Patient safety is at the heart of healthcare. Yet, while clinical trials remain the gold standard for assessing the safety and efficacy of drugs, they have inherent limitations. Their controlled conditions don’t accurately reflect real-world settings well and could exclude patients with complex health profiles, for instance.
It is here that real-world data (RWD) becomes an important and powerful ally in the quest for safer and more effective drugs. That’s assuming this data can be harnessed reliably and efficiently.
RWD helps life sciences organizations and healthcare providers understand how patients use and respond to an approved drug. Drug developers can access RWD from many sources, including claims and billing activities, electronic health records (EHRs), product and disease registries, and social media. That’s in addition to patient-generated data collected through mobile devices and wearables.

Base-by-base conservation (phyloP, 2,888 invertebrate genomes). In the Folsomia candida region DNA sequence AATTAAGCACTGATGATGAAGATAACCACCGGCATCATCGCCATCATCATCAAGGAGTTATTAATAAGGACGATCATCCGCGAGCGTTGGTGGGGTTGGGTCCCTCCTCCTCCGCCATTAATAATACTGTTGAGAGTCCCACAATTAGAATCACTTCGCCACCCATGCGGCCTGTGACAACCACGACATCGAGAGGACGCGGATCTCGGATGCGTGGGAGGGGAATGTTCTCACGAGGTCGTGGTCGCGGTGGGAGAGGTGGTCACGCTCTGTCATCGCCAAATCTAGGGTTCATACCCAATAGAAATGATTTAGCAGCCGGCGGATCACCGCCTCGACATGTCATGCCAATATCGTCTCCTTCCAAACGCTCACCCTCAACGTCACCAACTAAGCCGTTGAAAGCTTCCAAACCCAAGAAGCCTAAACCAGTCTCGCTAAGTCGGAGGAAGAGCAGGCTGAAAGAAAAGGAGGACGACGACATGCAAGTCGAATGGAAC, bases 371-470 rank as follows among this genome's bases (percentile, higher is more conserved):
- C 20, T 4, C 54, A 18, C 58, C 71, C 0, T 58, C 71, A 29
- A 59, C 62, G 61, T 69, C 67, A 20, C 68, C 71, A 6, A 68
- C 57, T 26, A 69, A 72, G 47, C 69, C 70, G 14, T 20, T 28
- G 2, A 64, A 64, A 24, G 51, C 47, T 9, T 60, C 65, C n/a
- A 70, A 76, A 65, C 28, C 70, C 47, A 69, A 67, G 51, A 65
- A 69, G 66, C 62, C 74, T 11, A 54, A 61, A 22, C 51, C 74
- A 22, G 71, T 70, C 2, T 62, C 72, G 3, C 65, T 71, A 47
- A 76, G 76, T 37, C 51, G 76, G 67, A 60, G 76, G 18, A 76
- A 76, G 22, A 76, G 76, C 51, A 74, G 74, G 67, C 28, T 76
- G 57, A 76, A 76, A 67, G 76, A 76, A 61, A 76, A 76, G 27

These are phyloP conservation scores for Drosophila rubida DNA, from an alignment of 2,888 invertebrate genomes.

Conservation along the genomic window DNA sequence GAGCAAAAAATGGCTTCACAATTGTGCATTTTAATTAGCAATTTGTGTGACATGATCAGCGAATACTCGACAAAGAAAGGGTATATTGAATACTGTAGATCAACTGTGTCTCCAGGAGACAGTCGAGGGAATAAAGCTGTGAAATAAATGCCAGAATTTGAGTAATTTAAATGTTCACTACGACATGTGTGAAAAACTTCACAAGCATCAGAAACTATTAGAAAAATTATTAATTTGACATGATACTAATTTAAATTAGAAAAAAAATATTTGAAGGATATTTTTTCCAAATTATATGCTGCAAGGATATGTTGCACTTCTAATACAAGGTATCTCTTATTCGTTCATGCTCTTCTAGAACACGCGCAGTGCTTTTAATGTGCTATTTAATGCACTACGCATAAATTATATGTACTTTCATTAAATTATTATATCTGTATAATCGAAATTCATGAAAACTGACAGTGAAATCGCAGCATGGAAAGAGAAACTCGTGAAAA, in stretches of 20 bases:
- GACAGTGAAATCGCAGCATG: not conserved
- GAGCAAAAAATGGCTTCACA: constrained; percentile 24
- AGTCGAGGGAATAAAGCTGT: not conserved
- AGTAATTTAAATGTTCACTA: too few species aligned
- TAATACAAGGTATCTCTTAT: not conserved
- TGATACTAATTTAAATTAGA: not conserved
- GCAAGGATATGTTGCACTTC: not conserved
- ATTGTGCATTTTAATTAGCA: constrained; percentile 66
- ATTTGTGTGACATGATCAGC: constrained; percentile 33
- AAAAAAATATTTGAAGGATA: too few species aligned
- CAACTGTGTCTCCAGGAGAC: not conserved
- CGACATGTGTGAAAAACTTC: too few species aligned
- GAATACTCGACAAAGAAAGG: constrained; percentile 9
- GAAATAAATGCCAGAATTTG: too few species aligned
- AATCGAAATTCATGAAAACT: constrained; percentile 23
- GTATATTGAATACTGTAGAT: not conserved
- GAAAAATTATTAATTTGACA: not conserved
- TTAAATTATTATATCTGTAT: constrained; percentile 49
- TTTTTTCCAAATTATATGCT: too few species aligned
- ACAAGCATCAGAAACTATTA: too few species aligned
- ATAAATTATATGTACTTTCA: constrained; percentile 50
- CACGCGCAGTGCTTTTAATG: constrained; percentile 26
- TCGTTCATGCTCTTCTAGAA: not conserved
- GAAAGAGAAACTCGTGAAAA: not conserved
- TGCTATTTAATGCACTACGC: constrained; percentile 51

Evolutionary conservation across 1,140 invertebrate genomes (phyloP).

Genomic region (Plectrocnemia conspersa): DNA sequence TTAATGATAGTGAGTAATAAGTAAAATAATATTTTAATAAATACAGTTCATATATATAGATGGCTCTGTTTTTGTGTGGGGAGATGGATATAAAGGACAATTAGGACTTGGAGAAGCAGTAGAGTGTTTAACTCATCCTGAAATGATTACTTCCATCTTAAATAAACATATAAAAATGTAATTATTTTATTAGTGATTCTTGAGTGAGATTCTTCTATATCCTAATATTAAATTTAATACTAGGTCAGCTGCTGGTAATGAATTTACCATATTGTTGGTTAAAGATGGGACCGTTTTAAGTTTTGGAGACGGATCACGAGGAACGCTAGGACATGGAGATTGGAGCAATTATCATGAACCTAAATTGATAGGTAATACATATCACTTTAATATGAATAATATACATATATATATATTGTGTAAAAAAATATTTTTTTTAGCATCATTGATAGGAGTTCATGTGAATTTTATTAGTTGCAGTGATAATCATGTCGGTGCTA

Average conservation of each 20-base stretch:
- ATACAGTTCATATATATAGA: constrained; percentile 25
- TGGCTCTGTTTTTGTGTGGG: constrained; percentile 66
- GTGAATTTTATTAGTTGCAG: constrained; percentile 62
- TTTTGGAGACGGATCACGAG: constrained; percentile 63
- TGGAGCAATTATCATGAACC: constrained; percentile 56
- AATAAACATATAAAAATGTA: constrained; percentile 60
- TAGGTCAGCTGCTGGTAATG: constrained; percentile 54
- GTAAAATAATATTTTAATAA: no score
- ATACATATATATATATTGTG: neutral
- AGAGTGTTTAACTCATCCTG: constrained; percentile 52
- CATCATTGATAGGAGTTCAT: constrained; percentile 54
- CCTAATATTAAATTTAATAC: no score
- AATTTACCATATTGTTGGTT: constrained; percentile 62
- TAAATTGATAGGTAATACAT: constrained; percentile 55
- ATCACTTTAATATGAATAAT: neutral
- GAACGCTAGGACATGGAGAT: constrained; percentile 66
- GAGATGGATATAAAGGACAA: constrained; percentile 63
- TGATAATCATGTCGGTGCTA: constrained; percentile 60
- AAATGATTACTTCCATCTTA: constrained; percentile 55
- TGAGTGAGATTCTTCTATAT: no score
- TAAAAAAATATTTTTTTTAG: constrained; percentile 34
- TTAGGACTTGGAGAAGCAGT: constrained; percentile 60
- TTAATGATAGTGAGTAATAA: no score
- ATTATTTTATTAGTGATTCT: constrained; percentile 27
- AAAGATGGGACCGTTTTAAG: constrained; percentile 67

Today, however, only about half of life sciences organizations use RWD to drive research and development. That means a lot of organizations are missing out on a rich source of existing data.
When harnessed reliably, RWD can greatly benefit patients through its help for pharmacovigilance (PV) teams in:
Speeding up risk and safety signal detection
PV teams need high-quality data to do their jobs effectively, ensuring patient safety while ideally providing invaluable feedback to those responsible for drug development. Overreliance on case-by-case signal data can lead to fragmented information that is difficult to scale, causing delays in uncovering important safety insights.
Incorporating new RWD sources significantly improves safety signal identification and trend monitoring by making it more timely, comprehensive, and proactive.
The potential resources that PV teams can draw on are significant. They include:
- Foundational datasets to understand treatment patterns, disease incidence, and prevalence.
- Highly focused disease-specific data linked with data at the patient level for additional context.